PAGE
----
Ganymede. © ESA.

Ganymede
Larger than the planet Mercury, Ganymede is the largest moon in the solar system. It orbits Jupiter at a distance of about 1,070,000 km. Like Europa, Ganymede is a world of siliceous rocks and water ice over a core of liquid iron. It is believed that a liquid, salt-water, ocean sandwiched between layers of ice exists 200 km below the surface. The thin atmosphere is substantially comprised of oxygen: atomic oxygen (O), molecular oxygen (O2) and possibly also ozone (O3) Atomic hydrogen (H) is also present in relatively low amounts.

 

 


Io. © ESA.

Io
Although not a primary target of the JUICE mission, we should not forget Io. Slightly larger than our moon, Io is a world of Himalayan-scale mountains and volcanoes with an atmosphere of sulphur dioxide. No coating of ice for Io, it is mostly siliceous rock over a core of molten iron or iron sulphide. As if that were not sufficiently inhospitable, it is also the nearest moon to Jupiter which it orbits at around 422,000 km. Consequently, Io is heavily subjected to Jupiter’s gravity, magnetic field and radiation.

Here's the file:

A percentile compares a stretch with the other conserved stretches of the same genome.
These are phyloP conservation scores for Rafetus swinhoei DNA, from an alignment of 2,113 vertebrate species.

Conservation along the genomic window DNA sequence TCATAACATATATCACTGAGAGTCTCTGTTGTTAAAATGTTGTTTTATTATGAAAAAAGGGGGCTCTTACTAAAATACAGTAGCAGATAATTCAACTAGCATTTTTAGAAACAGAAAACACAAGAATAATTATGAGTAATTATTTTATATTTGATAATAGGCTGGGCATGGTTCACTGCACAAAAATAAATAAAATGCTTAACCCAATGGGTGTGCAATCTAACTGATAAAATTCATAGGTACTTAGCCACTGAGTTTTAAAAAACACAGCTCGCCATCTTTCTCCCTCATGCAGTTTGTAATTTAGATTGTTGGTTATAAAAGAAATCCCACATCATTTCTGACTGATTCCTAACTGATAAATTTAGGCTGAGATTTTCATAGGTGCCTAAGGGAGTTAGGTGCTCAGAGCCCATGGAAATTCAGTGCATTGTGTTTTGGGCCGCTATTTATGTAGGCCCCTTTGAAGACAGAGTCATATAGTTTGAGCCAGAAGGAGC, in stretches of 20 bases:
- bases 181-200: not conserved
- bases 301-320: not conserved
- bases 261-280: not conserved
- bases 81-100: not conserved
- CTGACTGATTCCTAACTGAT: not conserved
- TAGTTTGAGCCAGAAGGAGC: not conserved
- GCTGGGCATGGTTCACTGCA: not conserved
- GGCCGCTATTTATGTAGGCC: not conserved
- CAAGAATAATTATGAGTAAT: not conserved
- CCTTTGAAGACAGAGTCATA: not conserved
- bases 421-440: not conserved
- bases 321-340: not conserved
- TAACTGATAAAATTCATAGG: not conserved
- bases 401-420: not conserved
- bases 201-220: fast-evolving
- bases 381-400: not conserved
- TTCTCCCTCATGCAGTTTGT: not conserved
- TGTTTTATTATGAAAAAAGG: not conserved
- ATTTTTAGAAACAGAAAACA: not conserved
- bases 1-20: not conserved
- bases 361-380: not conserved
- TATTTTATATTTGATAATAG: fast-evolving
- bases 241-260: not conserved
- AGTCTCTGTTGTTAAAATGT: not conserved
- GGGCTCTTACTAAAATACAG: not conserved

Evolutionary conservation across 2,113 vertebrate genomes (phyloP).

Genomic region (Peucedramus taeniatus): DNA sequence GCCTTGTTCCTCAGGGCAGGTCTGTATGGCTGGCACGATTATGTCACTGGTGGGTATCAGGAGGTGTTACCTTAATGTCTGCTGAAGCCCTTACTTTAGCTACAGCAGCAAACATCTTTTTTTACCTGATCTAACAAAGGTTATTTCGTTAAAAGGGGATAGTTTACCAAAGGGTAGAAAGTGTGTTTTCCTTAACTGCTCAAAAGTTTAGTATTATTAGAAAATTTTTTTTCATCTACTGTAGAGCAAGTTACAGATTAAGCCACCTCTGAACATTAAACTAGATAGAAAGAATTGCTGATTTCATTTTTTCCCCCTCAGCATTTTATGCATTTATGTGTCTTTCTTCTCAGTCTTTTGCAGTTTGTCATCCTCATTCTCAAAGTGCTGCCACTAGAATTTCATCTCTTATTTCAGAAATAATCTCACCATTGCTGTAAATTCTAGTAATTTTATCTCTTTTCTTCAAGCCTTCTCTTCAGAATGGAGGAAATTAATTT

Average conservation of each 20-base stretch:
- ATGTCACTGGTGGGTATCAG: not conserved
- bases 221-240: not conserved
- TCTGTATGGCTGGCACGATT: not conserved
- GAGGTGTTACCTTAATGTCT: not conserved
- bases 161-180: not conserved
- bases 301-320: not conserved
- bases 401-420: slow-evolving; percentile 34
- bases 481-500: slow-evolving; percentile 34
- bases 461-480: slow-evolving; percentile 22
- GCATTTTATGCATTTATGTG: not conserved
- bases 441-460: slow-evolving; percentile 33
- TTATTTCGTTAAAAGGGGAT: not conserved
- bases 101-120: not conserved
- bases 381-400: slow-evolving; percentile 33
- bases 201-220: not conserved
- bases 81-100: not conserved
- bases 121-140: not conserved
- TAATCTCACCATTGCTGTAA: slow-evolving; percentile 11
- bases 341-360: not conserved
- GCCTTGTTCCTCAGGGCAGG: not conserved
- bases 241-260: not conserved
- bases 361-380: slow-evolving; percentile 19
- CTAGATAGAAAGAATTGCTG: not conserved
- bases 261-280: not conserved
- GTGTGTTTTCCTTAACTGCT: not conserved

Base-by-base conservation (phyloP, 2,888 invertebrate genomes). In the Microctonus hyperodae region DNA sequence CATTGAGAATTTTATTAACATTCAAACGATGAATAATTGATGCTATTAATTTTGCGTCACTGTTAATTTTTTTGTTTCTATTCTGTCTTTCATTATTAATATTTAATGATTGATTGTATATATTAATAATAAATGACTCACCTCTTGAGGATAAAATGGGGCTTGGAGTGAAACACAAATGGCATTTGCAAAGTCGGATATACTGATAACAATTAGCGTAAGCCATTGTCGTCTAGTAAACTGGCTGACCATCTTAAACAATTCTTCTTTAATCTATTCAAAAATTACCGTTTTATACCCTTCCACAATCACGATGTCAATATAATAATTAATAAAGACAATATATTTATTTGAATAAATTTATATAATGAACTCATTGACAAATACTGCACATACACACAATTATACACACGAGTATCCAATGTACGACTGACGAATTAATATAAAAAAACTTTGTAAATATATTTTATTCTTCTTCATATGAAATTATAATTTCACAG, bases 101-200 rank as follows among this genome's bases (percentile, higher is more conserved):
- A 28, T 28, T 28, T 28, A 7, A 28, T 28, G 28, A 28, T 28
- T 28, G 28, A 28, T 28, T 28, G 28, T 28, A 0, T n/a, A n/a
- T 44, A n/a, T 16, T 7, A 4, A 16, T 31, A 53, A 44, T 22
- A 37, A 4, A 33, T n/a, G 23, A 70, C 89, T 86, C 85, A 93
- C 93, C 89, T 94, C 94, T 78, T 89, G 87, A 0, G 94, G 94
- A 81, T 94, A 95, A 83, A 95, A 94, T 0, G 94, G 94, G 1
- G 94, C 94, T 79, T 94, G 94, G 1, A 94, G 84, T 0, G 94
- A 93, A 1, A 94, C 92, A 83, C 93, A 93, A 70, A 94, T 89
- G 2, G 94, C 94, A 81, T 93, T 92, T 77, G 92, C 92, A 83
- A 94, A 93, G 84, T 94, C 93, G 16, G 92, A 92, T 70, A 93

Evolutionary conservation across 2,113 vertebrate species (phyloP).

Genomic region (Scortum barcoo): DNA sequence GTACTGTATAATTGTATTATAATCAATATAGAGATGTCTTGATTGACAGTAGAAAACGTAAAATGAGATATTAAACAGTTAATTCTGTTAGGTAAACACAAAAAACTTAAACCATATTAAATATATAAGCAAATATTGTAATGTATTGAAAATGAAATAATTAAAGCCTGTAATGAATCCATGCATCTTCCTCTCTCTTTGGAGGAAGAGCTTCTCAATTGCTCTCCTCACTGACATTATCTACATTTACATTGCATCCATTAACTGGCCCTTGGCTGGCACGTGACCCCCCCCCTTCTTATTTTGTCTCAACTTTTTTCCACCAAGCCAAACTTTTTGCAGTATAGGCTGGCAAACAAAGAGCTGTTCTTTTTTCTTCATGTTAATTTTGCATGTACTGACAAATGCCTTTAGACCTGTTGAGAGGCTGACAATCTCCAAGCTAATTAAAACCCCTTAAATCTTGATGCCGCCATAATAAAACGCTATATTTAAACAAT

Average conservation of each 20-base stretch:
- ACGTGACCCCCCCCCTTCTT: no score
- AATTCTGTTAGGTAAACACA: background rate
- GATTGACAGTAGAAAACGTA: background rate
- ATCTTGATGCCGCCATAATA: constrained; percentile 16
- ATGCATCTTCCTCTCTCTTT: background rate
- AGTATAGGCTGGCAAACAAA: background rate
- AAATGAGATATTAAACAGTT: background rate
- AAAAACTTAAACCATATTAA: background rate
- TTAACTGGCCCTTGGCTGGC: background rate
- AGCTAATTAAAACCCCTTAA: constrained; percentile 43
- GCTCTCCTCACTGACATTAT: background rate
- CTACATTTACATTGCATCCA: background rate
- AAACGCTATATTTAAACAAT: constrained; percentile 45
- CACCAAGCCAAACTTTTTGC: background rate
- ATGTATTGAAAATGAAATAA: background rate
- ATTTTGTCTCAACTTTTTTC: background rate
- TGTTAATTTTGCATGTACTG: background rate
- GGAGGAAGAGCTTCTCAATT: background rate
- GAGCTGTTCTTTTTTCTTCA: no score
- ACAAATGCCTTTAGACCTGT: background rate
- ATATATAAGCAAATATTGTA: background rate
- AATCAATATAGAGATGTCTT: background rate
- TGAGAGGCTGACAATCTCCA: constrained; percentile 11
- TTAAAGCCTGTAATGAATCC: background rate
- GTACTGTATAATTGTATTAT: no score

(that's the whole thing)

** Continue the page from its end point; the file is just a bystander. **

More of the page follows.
The long wait
Interpreting the data that the JUICE craft sends back to Earth will go on a lot longer than the scheduled ten years of mission time. We may eventually discover that life-sustaining conditions exist in some regions of one or more of the Jovian moons but direct evidence of extant, or past, life seems too much to ask for. A logical next step would be to land craft to perform in situ analyses of geological layers containing liquid or frozen water.

In decades to come, it may be possible to send samples back to Earth. That would require a major technological leap in order to repatriate a craft from such a vast distance with all the complexities of the Jovian environment to overcome. Even these problems will be minor compared to the difficulties of sending and returning a manned mission. A scale of life-times rather than decades would be a more realistic vision of achieving this.

 

The JUICE Scientific Instruments

Janus
Janus is an optical camera that will image the landscape of the moons and map the clouds of Jupiter.

MAJIS (Moons and Jupiter Imaging Spectrometer)
Majis is a spectrometer operating in the infra-red and visible region of the electromagnetic spectrum. It will analyse the clouds of Jupiter and the minerals and frozen material on the moons.

UVS (UV imaging Spectrograph)
Moving into the ultra-violet, this spectrometer will be used to study the composition of the upper Jovian atmosphere and its aurorae.

SWI (Sub-millimetre Wave Instrument)